Local & State Voices

Fighting for LGBTQ protections in NC

Supporters of three new bills meant to expand protections for LGBTQ+ citizens stand outside the N.C. General Assembly for a press conference on Tuesday, April 16, 2019.
Supporters of three new bills meant to expand protections for LGBTQ+ citizens stand outside the N.C. General Assembly for a press conference on Tuesday, April 16, 2019. jwall@newsobserver.com

From an early age, I’ve seen positive representations of gay, lesbian, bisexual, and transgender people. I’ve read books with LGBTQ protagonists, seen TV shows and movies featuring LGBTQ characters. Same-sex couples have been able to marry in my home state of North Carolina since I was just out of elementary school. And when I came out as LGBTQ at the age of 12, I received support and love from my parents and friends.

But even though our world may be more accepting of LGBTQ people now than it was a decade ago, the reality is that in most states – including North Carolina – LGBTQ people are not protected from discrimination. The reality is that every year, people are fired from their jobs, denied a place to live, and turned away from businesses because of who they are or who they love.

When I’m at school, I feel like my identity is supported by teachers and classmates, whether it’s during meetings for extracurricular activities or in the classroom. But I won’t be in school forever. Soon I’ll be graduating, living on my own, and entering the workforce – and it scares me to know that in most states, I could be subjected to discrimination based on my LGBTQ identity.

I want North Carolina to be a state that reassures LGBTQ people that they are respected members of the community. I want our state to rid ourselves of the hostile reputation brought on by the passage of the anti-transgender “bathroom bill” in 2016. I want young people to see reflected in real life positive representations of LGBTQ people.

That’s why I’ve been speaking out this year about the importance of affirming and protecting LGBTQ people from harm. This spring I met with lawmakers in the North Carolina General Assembly about the dangerous practice of conversion therapy, which claims to be able to change someone’s sexual orientation or gender identity. The discredited “therapy” is still permitted in North Carolina, even though it’s proven to have long-lasting damaging repercussions for minors.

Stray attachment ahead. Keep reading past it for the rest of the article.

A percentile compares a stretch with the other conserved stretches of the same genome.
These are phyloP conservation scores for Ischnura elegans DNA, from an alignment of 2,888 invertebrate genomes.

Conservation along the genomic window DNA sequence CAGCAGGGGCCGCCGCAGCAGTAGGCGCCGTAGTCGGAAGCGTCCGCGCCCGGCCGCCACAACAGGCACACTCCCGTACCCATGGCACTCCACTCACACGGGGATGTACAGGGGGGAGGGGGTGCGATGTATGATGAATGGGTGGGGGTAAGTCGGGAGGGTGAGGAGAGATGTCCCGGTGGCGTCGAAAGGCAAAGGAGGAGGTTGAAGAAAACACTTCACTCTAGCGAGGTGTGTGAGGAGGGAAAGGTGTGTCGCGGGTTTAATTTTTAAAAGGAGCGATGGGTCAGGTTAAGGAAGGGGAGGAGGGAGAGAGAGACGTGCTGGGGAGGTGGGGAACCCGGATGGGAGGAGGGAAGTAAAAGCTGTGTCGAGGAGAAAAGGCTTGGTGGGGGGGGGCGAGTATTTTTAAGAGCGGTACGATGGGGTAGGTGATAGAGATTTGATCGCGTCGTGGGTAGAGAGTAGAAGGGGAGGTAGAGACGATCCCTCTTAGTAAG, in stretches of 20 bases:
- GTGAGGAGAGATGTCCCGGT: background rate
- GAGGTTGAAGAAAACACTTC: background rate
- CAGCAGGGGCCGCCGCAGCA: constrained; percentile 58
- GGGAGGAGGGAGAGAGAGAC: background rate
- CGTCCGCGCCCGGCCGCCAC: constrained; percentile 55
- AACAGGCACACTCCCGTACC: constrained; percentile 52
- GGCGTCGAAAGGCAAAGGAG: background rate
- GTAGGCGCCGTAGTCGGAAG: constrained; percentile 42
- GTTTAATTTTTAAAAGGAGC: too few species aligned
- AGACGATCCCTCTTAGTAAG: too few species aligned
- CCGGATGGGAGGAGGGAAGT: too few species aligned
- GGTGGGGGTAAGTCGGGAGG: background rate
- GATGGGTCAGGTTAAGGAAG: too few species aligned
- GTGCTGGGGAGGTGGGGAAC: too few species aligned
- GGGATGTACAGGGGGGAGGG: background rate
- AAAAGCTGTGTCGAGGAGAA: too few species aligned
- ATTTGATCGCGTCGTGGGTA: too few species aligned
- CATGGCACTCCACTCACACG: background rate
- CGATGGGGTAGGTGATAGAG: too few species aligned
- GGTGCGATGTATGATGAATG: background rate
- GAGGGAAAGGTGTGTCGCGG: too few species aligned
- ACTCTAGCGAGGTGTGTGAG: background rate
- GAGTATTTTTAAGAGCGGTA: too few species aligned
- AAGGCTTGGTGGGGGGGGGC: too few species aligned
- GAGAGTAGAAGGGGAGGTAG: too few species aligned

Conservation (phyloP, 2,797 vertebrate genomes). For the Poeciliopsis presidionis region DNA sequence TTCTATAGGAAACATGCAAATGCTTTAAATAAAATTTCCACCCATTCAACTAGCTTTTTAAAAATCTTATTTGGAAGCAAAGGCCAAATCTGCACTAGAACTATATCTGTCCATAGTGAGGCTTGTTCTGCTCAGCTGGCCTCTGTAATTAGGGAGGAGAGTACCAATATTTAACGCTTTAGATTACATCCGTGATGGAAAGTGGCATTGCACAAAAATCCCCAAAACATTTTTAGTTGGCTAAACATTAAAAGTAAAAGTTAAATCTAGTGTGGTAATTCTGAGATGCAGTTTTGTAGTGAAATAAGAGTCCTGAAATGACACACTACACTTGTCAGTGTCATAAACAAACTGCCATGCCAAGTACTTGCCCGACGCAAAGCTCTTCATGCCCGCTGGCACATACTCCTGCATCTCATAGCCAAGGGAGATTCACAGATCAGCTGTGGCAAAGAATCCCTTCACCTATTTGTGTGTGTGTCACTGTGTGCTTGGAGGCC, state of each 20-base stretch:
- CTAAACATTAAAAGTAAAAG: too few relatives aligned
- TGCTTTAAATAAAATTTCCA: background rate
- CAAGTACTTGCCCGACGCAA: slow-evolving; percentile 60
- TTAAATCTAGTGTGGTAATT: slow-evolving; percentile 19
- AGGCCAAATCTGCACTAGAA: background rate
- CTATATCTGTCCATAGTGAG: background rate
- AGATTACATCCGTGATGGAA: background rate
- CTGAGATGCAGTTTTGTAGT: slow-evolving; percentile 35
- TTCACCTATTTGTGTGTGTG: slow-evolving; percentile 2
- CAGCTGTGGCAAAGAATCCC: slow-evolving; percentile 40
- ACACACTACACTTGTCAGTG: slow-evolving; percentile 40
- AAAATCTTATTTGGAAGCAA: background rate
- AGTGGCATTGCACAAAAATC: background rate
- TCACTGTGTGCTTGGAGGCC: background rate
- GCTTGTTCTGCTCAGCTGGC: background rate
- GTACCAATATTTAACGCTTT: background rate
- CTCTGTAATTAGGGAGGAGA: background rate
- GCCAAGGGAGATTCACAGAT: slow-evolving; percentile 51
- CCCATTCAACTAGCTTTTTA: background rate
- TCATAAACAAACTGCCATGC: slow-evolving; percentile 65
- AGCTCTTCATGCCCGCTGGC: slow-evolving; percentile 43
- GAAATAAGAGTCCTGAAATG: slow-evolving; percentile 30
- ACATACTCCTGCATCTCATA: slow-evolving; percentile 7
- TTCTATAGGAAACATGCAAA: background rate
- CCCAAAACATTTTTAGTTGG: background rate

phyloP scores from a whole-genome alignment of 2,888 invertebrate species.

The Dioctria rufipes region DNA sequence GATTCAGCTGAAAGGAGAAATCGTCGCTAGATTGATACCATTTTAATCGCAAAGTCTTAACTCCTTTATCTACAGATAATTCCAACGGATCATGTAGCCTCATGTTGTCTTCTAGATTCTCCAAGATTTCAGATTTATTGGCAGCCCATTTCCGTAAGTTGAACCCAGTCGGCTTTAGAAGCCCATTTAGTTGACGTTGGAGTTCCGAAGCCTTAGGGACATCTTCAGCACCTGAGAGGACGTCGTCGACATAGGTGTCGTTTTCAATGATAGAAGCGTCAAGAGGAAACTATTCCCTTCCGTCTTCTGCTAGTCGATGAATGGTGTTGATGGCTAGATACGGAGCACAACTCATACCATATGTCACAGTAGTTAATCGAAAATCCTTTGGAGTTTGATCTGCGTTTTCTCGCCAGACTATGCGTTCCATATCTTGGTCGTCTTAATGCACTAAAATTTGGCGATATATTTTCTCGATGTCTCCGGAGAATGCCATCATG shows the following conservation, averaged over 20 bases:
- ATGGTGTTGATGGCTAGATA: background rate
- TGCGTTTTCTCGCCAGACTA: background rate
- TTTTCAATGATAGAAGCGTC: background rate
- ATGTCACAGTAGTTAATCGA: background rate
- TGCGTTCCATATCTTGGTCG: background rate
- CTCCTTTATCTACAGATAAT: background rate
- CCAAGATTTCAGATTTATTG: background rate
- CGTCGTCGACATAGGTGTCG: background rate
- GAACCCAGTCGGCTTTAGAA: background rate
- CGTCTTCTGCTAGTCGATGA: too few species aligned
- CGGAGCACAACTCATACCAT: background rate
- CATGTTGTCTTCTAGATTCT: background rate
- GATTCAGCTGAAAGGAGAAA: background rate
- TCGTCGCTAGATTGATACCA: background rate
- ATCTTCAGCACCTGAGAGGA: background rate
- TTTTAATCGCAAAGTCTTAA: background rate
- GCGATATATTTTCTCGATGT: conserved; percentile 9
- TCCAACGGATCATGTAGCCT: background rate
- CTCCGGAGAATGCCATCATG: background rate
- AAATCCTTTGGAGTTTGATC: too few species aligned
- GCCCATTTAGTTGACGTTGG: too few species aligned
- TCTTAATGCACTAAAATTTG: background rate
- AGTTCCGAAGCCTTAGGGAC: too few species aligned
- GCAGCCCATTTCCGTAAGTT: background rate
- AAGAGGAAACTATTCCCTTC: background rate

Some of the elected officials I spoke with were surprised or outraged that something so clearly harmful would still be permitted. How could we allow anyone to force young people to change a core part of themselves?

Now I’m asking a similar question about our lack of nondiscrimination protections: How could we allow anyone to fire, evict, or turn away anyone solely because of their sexual orientation or gender identity? Just as young people remain vulnerable to conversion therapy in our state, LGBTQ North Carolinians at any age remain vulnerable to discrimination.

One thing that struck me while doing research about LGBTQ equality has been the mental health issues that LGBTQ people develop when confronted with discrimination, or harassment. People targeted because of who they are frequently develop feelings of anxiety, low self-esteem, and depression.

It doesn’t have to be this way. It’s in our power as young people to take action, to take a stand against discrimination; as teenagers, we will inherit this world. I for one want to inherit a world where LGBTQ people are affirmed and supported – a world where we can live our lives openly and honestly.

A majority across North Carolina and throughout the United States supports LGBTQ-inclusive nondiscrimination protections. I want a world where my elected officials listen to that majority and do the right thing.

Kara Angell is a 16-year-old mental health advocate who lives in Davidson. She is the CEO of a nonprofit named RippleLife and of a business named RippleLife Workshops.

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